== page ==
It is generally recognized in our industry that a strong balance sheet enhances the ability to pursue M&A opportunities and new state contracts. We're always selective in choosing our growth opportunities. But this offering gives us additional flexibility to move quickly to take advantage of those targets that meet our strict accretion and return criteria. We look forward to reporting to you in the future on the effective deployment of this capital, and know fully, we will be judged on how we use it.

The reset that began in 2008 is not complete. It is an ongoing process. And as I said on our 2010 earnings guidance call last month, 2010 will be a realignment year for our industry, with even tighter state budgets and uncertainties surrounding levels of federal stimulus release. Though on the latter point, the recent budget proposal for fiscal year 2011 from President Obama was somewhat encouraging. It included $25 billion to extend increased FMAP payments through June of 2011.

The outcome for federal health reform remains uncertain. We are closely watching developments with a careful eye on what is meeting real needs and what is politics at work, or a combination of both. However, we're well prepared and continue to believe that the diversity of our multi-line strategy has positioned us to operate more effectively in whatever post-reform environment ensues. Regardless of federal health reform outcomes, states will continue to have a need for our products and services, and maybe more so. And we would expect to continue to meet their needs as well as those of new states.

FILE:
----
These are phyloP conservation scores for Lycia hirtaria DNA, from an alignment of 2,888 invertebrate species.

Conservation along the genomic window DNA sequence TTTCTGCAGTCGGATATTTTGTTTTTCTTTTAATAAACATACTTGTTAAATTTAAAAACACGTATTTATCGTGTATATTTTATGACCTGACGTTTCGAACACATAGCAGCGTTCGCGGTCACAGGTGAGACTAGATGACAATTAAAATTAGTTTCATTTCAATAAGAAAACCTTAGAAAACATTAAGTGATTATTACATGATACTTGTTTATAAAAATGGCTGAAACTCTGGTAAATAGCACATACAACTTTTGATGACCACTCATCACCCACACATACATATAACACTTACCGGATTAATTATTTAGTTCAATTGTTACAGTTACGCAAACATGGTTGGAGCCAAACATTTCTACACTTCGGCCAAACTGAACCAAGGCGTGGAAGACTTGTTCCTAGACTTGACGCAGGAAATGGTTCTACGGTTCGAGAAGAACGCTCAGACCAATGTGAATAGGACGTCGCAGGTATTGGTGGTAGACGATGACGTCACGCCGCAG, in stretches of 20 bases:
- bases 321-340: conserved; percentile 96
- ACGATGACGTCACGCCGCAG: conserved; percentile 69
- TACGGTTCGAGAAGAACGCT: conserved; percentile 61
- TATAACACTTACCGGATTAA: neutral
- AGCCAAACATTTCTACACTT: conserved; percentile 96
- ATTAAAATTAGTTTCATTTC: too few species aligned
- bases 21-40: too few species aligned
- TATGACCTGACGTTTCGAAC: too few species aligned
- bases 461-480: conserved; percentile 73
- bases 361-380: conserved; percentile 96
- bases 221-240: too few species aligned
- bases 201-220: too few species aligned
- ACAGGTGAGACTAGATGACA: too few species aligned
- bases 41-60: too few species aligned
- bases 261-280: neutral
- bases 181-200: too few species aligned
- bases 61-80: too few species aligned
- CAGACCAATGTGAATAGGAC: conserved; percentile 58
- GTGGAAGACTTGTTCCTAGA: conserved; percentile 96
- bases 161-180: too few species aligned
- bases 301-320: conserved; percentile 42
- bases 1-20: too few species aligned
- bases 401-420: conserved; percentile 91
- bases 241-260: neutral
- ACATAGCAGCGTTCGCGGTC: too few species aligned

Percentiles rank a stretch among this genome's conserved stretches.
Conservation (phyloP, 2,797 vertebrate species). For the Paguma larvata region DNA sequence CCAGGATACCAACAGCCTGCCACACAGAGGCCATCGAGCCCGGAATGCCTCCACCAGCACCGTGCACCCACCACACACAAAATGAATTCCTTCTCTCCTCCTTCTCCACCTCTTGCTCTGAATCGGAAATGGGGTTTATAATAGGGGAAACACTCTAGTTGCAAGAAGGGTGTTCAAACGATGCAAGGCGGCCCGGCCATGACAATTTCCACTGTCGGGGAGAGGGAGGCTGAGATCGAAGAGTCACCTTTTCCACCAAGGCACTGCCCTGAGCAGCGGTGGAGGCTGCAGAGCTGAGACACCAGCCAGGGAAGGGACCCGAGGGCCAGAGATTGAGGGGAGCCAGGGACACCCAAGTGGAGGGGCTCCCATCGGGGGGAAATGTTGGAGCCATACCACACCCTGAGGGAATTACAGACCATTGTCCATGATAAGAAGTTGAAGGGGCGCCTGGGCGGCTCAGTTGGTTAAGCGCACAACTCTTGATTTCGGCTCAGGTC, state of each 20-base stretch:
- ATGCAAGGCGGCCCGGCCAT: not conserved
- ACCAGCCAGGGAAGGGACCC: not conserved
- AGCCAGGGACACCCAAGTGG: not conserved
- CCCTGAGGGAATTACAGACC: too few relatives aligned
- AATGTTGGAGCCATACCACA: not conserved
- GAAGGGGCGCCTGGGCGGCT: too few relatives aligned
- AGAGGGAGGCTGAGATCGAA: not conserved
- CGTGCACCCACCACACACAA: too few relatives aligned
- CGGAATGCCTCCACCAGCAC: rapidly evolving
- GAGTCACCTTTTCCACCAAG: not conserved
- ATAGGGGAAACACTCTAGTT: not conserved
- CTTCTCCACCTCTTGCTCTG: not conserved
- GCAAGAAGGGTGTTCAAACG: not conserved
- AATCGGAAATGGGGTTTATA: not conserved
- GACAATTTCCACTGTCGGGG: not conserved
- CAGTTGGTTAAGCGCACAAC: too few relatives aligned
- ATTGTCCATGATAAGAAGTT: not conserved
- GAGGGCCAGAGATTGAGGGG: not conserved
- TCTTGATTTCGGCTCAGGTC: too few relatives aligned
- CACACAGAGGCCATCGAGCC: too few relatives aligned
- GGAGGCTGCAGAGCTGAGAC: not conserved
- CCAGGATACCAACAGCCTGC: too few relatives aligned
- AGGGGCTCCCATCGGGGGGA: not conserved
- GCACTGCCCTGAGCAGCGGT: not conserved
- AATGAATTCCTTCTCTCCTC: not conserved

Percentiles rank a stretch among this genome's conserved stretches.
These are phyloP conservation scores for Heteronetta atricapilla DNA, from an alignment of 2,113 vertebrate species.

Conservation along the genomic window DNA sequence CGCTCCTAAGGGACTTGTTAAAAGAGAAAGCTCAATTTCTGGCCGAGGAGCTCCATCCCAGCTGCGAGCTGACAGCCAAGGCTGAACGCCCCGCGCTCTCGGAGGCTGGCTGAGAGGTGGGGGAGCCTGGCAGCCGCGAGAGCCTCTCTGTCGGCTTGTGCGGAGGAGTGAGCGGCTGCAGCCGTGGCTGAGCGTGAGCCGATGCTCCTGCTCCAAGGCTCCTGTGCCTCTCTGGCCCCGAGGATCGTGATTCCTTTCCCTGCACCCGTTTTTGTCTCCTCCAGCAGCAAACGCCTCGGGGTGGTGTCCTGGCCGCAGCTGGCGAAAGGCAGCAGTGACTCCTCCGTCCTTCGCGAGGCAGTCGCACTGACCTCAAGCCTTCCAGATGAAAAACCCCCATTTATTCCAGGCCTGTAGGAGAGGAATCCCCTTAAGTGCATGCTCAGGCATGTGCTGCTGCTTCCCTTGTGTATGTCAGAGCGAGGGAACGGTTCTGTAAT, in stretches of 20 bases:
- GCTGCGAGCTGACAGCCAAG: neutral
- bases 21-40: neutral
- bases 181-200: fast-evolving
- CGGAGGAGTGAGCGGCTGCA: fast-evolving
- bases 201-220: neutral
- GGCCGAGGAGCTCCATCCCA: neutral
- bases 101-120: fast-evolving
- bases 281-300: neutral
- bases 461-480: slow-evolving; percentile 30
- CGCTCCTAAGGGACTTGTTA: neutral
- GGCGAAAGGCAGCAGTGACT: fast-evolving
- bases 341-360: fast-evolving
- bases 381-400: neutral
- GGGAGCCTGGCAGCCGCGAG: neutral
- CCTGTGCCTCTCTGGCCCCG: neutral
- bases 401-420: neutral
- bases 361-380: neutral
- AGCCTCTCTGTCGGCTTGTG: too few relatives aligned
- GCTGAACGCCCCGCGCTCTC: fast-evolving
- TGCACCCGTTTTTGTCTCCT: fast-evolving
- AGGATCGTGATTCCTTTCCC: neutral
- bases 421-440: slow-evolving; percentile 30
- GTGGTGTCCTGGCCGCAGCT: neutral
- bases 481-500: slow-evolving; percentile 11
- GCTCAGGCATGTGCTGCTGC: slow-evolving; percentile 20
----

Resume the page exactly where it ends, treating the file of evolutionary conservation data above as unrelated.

Now, switching gears, I would like to mention some of the highlights of the past year. Our team has done a tremendous job, demonstrating its ability to successfully manage this business through a very difficult and uncertain economic times.

In the full year 2009, premium and service revenues grew more than 18%, with at-risk membership growing across all states. We grew EPS slightly more than 15%, compared to the 2008 run rate despite absorbing significantly greater flu costs in 2009.